Mandy and Jon's Journey 2005 travel blog

Mandy before the Fall.

Jon trying to fool Mandy into thinking he is asleep so he...

A shrouded valley as we descend from the Haast Pass.

Beneath the clouds.

A closer look at Mt. Cook.

As we came nearer to Queenstown the valley and her hills began...

They are a bit Tolkien crazed in and around Queenstown, but this...

A view of Queenstown from our hillside hostel.


After the wondrous time on the coast we turn Possum, and a little of our anxiety, inland. The little white van has been great, but we worry about crossing the Southern Alps, home to Mt. Cook, Mt. Tasman, Mt. Aspiring, and other large stone, possibly snow covered mountains. The Haast Pass is supposedly less intense than the more rugged Arthur's Pass, but this does little to relieve our worry. Nothing would sabotage the trip like a busted van. So in the back of our minds always was this fear of the great South Island mountain pass.

Of course, the worry payed off. It paid off in the sense that if you do worry about something in the back of your head long enough and subtle enough, the reality is bound to be less horrific than you feared, and alas, when we skipped over the mighty Alps like they were sanddunes and we a rollbar-topped buggy, we both looked at eachother, smiled and laughed as we wound, brakes smoking, all the way back to level ground.

Level ground, you know, is always a relative term and level ground for us that night was a very very unofficial campsite that some people would describe as a grassy hill, covered in sheep poop, tens meters off the road. It was dark when we stopped and cold. It was dark when I couldn't sleep and very cold. After I slept a little it was very dark when I woke and extremely cold. When I couldn't get back to sleep it continued to be quite dark and the cold was getting colder. There was surprisingly more light outside when I went to pee, but the cold was, not surprisingly, much worse. In the morning the sun rose, but I was still cold.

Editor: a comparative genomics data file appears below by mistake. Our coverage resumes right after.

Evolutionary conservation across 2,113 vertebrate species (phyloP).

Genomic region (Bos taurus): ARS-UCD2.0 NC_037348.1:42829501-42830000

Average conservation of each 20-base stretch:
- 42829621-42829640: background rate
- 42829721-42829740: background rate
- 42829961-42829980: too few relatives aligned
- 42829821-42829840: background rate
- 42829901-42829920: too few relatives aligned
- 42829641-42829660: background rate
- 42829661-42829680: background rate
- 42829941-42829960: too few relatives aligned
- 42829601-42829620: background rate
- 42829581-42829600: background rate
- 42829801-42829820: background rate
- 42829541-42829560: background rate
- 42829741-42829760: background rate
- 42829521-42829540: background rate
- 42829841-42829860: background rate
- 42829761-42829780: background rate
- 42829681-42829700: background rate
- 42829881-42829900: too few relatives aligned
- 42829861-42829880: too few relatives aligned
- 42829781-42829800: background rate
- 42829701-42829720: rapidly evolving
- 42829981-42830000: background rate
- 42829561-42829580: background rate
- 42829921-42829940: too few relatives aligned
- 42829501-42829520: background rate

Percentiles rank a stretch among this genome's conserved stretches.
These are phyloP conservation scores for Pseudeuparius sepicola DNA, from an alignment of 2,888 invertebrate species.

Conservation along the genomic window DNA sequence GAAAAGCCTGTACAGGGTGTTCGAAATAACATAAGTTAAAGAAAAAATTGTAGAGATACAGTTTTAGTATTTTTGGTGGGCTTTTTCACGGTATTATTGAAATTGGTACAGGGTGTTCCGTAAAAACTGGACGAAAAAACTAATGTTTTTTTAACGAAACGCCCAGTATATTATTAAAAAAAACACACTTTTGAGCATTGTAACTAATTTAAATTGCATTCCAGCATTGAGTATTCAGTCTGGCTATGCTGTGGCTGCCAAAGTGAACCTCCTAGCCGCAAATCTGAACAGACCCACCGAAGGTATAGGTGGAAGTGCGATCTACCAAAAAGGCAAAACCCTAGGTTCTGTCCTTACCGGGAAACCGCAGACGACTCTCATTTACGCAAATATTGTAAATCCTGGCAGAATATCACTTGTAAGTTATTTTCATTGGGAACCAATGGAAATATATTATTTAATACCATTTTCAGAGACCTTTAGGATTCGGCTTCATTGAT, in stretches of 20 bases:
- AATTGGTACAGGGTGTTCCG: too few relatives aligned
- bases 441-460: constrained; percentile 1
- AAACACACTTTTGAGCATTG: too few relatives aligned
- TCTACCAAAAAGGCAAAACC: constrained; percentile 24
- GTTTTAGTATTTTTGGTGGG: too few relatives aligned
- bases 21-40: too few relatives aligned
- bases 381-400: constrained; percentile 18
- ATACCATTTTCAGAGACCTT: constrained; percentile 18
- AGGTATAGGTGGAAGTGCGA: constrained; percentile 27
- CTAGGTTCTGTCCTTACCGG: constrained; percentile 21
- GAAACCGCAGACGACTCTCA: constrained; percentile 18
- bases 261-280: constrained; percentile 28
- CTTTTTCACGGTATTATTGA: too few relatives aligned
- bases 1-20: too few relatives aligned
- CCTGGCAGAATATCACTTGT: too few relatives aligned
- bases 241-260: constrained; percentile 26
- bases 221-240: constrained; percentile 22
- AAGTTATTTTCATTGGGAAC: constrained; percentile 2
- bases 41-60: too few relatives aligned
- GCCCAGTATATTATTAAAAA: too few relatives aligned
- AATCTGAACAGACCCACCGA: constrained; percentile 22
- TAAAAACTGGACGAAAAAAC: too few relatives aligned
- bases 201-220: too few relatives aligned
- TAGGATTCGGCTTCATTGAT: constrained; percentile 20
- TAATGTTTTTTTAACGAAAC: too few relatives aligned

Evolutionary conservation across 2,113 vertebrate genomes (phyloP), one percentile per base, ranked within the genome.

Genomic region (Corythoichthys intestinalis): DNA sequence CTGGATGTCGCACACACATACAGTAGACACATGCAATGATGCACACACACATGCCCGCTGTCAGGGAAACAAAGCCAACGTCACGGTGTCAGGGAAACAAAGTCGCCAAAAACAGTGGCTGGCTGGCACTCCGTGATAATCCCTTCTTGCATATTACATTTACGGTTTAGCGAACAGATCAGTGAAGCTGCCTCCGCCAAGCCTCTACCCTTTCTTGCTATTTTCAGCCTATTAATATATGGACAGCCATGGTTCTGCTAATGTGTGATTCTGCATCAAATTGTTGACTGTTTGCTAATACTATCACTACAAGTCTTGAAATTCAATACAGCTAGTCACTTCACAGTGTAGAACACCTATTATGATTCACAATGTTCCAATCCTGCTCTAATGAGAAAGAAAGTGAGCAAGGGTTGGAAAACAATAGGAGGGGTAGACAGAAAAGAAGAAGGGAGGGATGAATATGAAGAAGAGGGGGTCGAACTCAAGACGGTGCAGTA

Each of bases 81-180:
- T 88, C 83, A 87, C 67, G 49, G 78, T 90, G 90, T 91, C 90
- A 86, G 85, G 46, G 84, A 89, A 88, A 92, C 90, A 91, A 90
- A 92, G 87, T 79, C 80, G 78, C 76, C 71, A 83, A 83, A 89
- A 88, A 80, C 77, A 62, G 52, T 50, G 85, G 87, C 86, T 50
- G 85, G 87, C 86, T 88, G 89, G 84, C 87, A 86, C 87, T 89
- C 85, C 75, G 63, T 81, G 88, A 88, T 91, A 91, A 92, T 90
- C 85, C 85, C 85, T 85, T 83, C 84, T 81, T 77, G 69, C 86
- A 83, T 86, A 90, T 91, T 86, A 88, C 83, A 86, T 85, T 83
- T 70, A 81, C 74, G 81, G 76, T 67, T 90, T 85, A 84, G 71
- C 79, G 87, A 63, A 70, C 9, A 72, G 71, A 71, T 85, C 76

After this night we were very eager to enter the township of Queenstown. First impression of Queenstown would be this - it won't look like this in five years, and it probably did look like this two years ago. This is a town beneath construction, not just under it. The creation of hotels and lakeside homes seem to be enacting the promises the architects of war promise the unfortunate countries they destroy. Perhaps what war-destroyed nations need is a bungy-jump or jet-boat industry to attract investment.

Perhaps that is not what they need.

In any event, Queenstown will undoubtedly be attracting visitors for years to come and it will be able to maintain its allure despite the enormous growth that pervades. Reminiscent of ski towns of the American West, the town delivers on those things that it advertises. It is a picturesque downtown village with attractive shops and restaurants, pleasant parks, and surrounded by natural beauty and adventure. For us, it was a great place to have a hot chocolate and peruse the shops we couldn't afford to shop in. Fortunately, it was the day of the FA Cup Final and we foudn a little Irish Pub and watched Arsenal beat our Manchester United in what was almost a great game.

At sunset we wandered back to the van to find that somebody (I'm not sure who it was) left the lights on in the van. = no battery. We are without jumper cables and everyone we stopped to ask was without them as well. Very frustrated were we until three nice boys from England (lots of English here) came through. Two of them had just been skydiving and our little dilemna was just the thing they needed to use up their extra adrenalin. Thanks, fellas. The two hour ordeal took a bit of energy out of us, and after the night spent previous we called a time out on the van and took up in a hillside hostel.

Goodnight.



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